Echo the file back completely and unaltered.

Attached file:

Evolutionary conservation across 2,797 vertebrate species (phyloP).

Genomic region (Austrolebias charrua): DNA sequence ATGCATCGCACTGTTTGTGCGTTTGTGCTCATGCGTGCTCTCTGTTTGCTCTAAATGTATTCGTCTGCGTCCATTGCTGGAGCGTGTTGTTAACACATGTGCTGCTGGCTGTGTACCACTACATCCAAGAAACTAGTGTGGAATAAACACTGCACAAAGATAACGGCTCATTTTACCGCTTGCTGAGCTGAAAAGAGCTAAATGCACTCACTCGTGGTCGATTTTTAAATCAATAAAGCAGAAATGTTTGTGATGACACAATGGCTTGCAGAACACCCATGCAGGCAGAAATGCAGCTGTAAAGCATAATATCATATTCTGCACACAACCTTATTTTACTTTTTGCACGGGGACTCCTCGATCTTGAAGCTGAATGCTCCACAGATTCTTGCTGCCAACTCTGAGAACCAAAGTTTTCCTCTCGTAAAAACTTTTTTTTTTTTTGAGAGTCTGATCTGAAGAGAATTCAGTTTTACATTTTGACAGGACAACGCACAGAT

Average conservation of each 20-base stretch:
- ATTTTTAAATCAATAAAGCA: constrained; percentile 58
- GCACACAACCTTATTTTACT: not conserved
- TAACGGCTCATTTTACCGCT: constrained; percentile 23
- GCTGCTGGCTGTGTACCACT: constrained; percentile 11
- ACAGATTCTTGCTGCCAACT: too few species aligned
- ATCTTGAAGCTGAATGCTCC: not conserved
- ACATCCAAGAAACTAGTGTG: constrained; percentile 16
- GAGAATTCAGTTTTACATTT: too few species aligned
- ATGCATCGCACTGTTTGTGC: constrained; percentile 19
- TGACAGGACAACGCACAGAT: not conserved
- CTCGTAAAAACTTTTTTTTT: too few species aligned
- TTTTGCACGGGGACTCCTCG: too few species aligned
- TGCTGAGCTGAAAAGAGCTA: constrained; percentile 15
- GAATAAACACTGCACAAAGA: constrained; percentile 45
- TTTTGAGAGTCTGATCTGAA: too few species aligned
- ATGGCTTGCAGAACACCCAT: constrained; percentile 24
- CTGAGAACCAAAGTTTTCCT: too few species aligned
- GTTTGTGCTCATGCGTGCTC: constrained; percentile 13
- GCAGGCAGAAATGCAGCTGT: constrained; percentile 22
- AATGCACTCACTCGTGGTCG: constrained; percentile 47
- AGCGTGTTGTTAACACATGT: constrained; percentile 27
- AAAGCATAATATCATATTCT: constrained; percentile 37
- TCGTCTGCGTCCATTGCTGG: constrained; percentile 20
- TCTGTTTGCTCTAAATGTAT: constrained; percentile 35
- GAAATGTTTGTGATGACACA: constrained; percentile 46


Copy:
Evolutionary conservation across 2,797 vertebrate species (phyloP).

Genomic region (Austrolebias charrua): DNA sequence ATGCATCGCACTGTTTGTGCGTTTGTGCTCATGCGTGCTCTCTGTTTGCTCTAAATGTATTCGTCTGCGTCCATTGCTGGAGCGTGTTGTTAACACATGTGCTGCTGGCTGTGTACCACTACATCCAAGAAACTAGTGTGGAATAAACACTGCACAAAGATAACGGCTCATTTTACCGCTTGCTGAGCTGAAAAGAGCTAAATGCACTCACTCGTGGTCGATTTTTAAATCAATAAAGCAGAAATGTTTGTGATGACACAATGGCTTGCAGAACACCCATGCAGGCAGAAATGCAGCTGTAAAGCATAATATCATATTCTGCACACAACCTTATTTTACTTTTTGCACGGGGACTCCTCGATCTTGAAGCTGAATGCTCCACAGATTCTTGCTGCCAACTCTGAGAACCAAAGTTTTCCTCTCGTAAAAACTTTTTTTTTTTTTGAGAGTCTGATCTGAAGAGAATTCAGTTTTACATTTTGACAGGACAACGCACAGAT

Average conservation of each 20-base stretch:
- ATTTTTAAATCAATAAAGCA: constrained; percentile 58
- GCACACAACCTTATTTTACT: not conserved
- TAACGGCTCATTTTACCGCT: constrained; percentile 23
- GCTGCTGGCTGTGTACCACT: constrained; percentile 11
- ACAGATTCTTGCTGCCAACT: too few species aligned
- ATCTTGAAGCTGAATGCTCC: not conserved
- ACATCCAAGAAACTAGTGTG: constrained; percentile 16
- GAGAATTCAGTTTTACATTT: too few species aligned
- ATGCATCGCACTGTTTGTGC: constrained; percentile 19
- TGACAGGACAACGCACAGAT: not conserved
- CTCGTAAAAACTTTTTTTTT: too few species aligned
- TTTTGCACGGGGACTCCTCG: too few species aligned
- TGCTGAGCTGAAAAGAGCTA: constrained; percentile 15
- GAATAAACACTGCACAAAGA: constrained; percentile 45
- TTTTGAGAGTCTGATCTGAA: too few species aligned
- ATGGCTTGCAGAACACCCAT: constrained; percentile 24
- CTGAGAACCAAAGTTTTCCT: too few species aligned
- GTTTGTGCTCATGCGTGCTC: constrained; percentile 13
- GCAGGCAGAAATGCAGCTGT: constrained; percentile 22
- AATGCACTCACTCGTGGTCG: constrained; percentile 47
- AGCGTGTTGTTAACACATGT: constrained; percentile 27
- AAAGCATAATATCATATTCT: constrained; percentile 37
- TCGTCTGCGTCCATTGCTGG: constrained; percentile 20
- TCTGTTTGCTCTAAATGTAT: constrained; percentile 35
- GAAATGTTTGTGATGACACA: constrained; percentile 46